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Victoria Whale Watching Report: What a Week of Whale and Wildlife Watching!

August 31, 2021

Written by: Lori, Naturalist – The week of August 23rd, 2021.

As we approach the end of August, it is nice to take a moment to reflect upon the incredible wildlife encounters that make our summers so fulfilling. It is the best time of year to view whales in the Salish Sea, and we are reminded of this consistently as we untie from the dock and find both killer whales and humpback whales surprisingly close to home. No day out on the water is the same, and I am just as excited as the guests are to see what each tour may have in store for us.

One of the most notable encounters of this week was certainly our experience with the T060’s. We found them on a beautiful sunny day transiting the waters around Discovery Island. They hugged the shoreline closely and we were able to observe some stunning spy-hopping and kelping behaviours. Kelping is a very playful behaviour where orcas are observed draping kelp over their dorsal fins and tail flukes. It is charming to observe, and often gets guests asking, “just what is that long snake-like thing in the water anyway?”

It is a great question that us marine naturalists love to answer! That snake-like looking organism in the water is bull kelp, and we have ended many of our tours this week by dragging some up onto our decks to show our guests. Bull kelp is one of the fastest growing organisms on the planet, growing up to a whopping 10 inches per day. It is extremely important to a healthy ocean ecosystem, as it provides a habitat for thousands of different fish and invertebrates. Transient killer whales are often observed draping it over their bodies, and marine animals like sea otters will wrap themselves in strands of kelp so that they may rest peacefully.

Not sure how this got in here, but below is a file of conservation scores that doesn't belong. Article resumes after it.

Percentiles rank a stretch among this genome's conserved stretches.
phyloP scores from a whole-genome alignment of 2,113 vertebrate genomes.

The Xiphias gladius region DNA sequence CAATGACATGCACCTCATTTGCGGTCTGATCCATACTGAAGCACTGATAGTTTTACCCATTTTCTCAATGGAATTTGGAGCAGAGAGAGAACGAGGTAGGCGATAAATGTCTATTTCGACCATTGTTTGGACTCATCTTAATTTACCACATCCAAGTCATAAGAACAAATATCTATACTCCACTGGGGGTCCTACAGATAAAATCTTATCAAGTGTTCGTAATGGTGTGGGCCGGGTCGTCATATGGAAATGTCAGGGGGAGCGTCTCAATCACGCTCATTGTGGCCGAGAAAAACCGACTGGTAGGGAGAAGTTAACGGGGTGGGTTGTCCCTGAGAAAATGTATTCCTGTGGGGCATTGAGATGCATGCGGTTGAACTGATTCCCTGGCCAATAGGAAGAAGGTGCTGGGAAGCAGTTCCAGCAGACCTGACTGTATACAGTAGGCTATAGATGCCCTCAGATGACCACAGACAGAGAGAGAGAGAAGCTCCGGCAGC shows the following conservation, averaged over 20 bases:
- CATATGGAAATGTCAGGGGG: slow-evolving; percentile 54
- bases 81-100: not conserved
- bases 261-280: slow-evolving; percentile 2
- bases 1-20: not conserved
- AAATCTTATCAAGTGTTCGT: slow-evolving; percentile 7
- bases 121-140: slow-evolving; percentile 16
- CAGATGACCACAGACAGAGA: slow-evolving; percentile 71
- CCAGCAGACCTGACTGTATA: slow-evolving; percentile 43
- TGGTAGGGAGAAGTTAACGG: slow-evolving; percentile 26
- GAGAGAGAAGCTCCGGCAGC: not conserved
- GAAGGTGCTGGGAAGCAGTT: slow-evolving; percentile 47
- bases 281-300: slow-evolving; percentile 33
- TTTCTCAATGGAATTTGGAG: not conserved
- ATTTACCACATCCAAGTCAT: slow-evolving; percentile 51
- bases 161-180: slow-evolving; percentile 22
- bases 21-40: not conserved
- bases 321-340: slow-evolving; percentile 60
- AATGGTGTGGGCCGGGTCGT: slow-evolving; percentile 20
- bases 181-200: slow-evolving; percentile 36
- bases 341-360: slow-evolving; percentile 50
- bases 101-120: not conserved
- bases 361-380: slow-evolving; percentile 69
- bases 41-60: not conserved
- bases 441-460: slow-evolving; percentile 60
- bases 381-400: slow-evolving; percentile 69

We were fortunate enough this week to find our resident sea otter, Ollie, wrapped in bull kelp near Race Rocks this week as well! I often joke that the hardest part of my job is trying to point out just where he is to our guests. He is well camouflaged amongst the bull kelp, and is a very small sight compared to the huge steller sea lions he shares his habitat with! We have been finding more and more steller sea lions returning to Race Rocks over the last few weeks, and their incredible size never fails to astonish our guests. Male steller sea lions can weigh nearly 2,500 Ibs when they are fully grown, and are an impressive sight when hauled out on land!

As this week comes to an end, I am eager to see what wildlife encounters September may have in store for us. There is no better way to spend the day than to spend a few hours away from the city and immerse yourself in the beauty of the natural world.

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